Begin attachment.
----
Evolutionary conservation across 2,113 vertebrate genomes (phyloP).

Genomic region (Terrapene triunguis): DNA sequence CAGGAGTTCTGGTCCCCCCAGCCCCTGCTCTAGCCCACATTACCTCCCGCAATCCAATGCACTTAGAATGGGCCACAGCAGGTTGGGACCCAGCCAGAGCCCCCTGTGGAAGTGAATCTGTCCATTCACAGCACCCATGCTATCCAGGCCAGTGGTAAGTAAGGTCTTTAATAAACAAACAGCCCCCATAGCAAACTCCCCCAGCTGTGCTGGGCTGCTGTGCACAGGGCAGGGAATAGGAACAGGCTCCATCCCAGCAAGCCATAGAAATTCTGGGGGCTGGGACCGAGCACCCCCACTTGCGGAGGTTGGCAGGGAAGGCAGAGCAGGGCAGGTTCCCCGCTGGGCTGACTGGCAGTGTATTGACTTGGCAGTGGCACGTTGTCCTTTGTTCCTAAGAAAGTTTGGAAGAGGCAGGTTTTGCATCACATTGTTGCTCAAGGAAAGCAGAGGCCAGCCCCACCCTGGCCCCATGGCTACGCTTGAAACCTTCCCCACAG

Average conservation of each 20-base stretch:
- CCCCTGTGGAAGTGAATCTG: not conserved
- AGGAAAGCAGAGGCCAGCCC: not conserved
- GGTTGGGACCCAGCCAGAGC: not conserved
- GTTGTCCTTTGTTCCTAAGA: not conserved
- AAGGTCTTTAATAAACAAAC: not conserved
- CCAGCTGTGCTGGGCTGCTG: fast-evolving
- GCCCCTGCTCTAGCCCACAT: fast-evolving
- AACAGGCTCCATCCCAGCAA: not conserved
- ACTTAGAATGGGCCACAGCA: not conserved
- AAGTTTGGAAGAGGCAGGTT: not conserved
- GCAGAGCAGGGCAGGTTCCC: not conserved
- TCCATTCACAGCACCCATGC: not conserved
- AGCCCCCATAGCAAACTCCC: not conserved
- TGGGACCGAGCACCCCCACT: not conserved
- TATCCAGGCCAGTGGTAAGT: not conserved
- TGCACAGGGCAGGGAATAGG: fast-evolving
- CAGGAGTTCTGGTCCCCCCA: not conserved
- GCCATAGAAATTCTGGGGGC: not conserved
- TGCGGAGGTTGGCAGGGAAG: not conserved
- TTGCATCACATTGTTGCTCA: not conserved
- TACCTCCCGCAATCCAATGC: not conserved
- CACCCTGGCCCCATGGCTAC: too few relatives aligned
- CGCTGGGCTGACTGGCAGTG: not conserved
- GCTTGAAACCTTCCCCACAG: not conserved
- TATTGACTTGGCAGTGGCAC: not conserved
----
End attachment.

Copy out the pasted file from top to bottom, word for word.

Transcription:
Evolutionary conservation across 2,113 vertebrate genomes (phyloP).

Genomic region (Terrapene triunguis): DNA sequence CAGGAGTTCTGGTCCCCCCAGCCCCTGCTCTAGCCCACATTACCTCCCGCAATCCAATGCACTTAGAATGGGCCACAGCAGGTTGGGACCCAGCCAGAGCCCCCTGTGGAAGTGAATCTGTCCATTCACAGCACCCATGCTATCCAGGCCAGTGGTAAGTAAGGTCTTTAATAAACAAACAGCCCCCATAGCAAACTCCCCCAGCTGTGCTGGGCTGCTGTGCACAGGGCAGGGAATAGGAACAGGCTCCATCCCAGCAAGCCATAGAAATTCTGGGGGCTGGGACCGAGCACCCCCACTTGCGGAGGTTGGCAGGGAAGGCAGAGCAGGGCAGGTTCCCCGCTGGGCTGACTGGCAGTGTATTGACTTGGCAGTGGCACGTTGTCCTTTGTTCCTAAGAAAGTTTGGAAGAGGCAGGTTTTGCATCACATTGTTGCTCAAGGAAAGCAGAGGCCAGCCCCACCCTGGCCCCATGGCTACGCTTGAAACCTTCCCCACAG

Average conservation of each 20-base stretch:
- CCCCTGTGGAAGTGAATCTG: not conserved
- AGGAAAGCAGAGGCCAGCCC: not conserved
- GGTTGGGACCCAGCCAGAGC: not conserved
- GTTGTCCTTTGTTCCTAAGA: not conserved
- AAGGTCTTTAATAAACAAAC: not conserved
- CCAGCTGTGCTGGGCTGCTG: fast-evolving
- GCCCCTGCTCTAGCCCACAT: fast-evolving
- AACAGGCTCCATCCCAGCAA: not conserved
- ACTTAGAATGGGCCACAGCA: not conserved
- AAGTTTGGAAGAGGCAGGTT: not conserved
- GCAGAGCAGGGCAGGTTCCC: not conserved
- TCCATTCACAGCACCCATGC: not conserved
- AGCCCCCATAGCAAACTCCC: not conserved
- TGGGACCGAGCACCCCCACT: not conserved
- TATCCAGGCCAGTGGTAAGT: not conserved
- TGCACAGGGCAGGGAATAGG: fast-evolving
- CAGGAGTTCTGGTCCCCCCA: not conserved
- GCCATAGAAATTCTGGGGGC: not conserved
- TGCGGAGGTTGGCAGGGAAG: not conserved
- TTGCATCACATTGTTGCTCA: not conserved
- TACCTCCCGCAATCCAATGC: not conserved
- CACCCTGGCCCCATGGCTAC: too few relatives aligned
- CGCTGGGCTGACTGGCAGTG: not conserved
- GCTTGAAACCTTCCCCACAG: not conserved
- TATTGACTTGGCAGTGGCAC: not conserved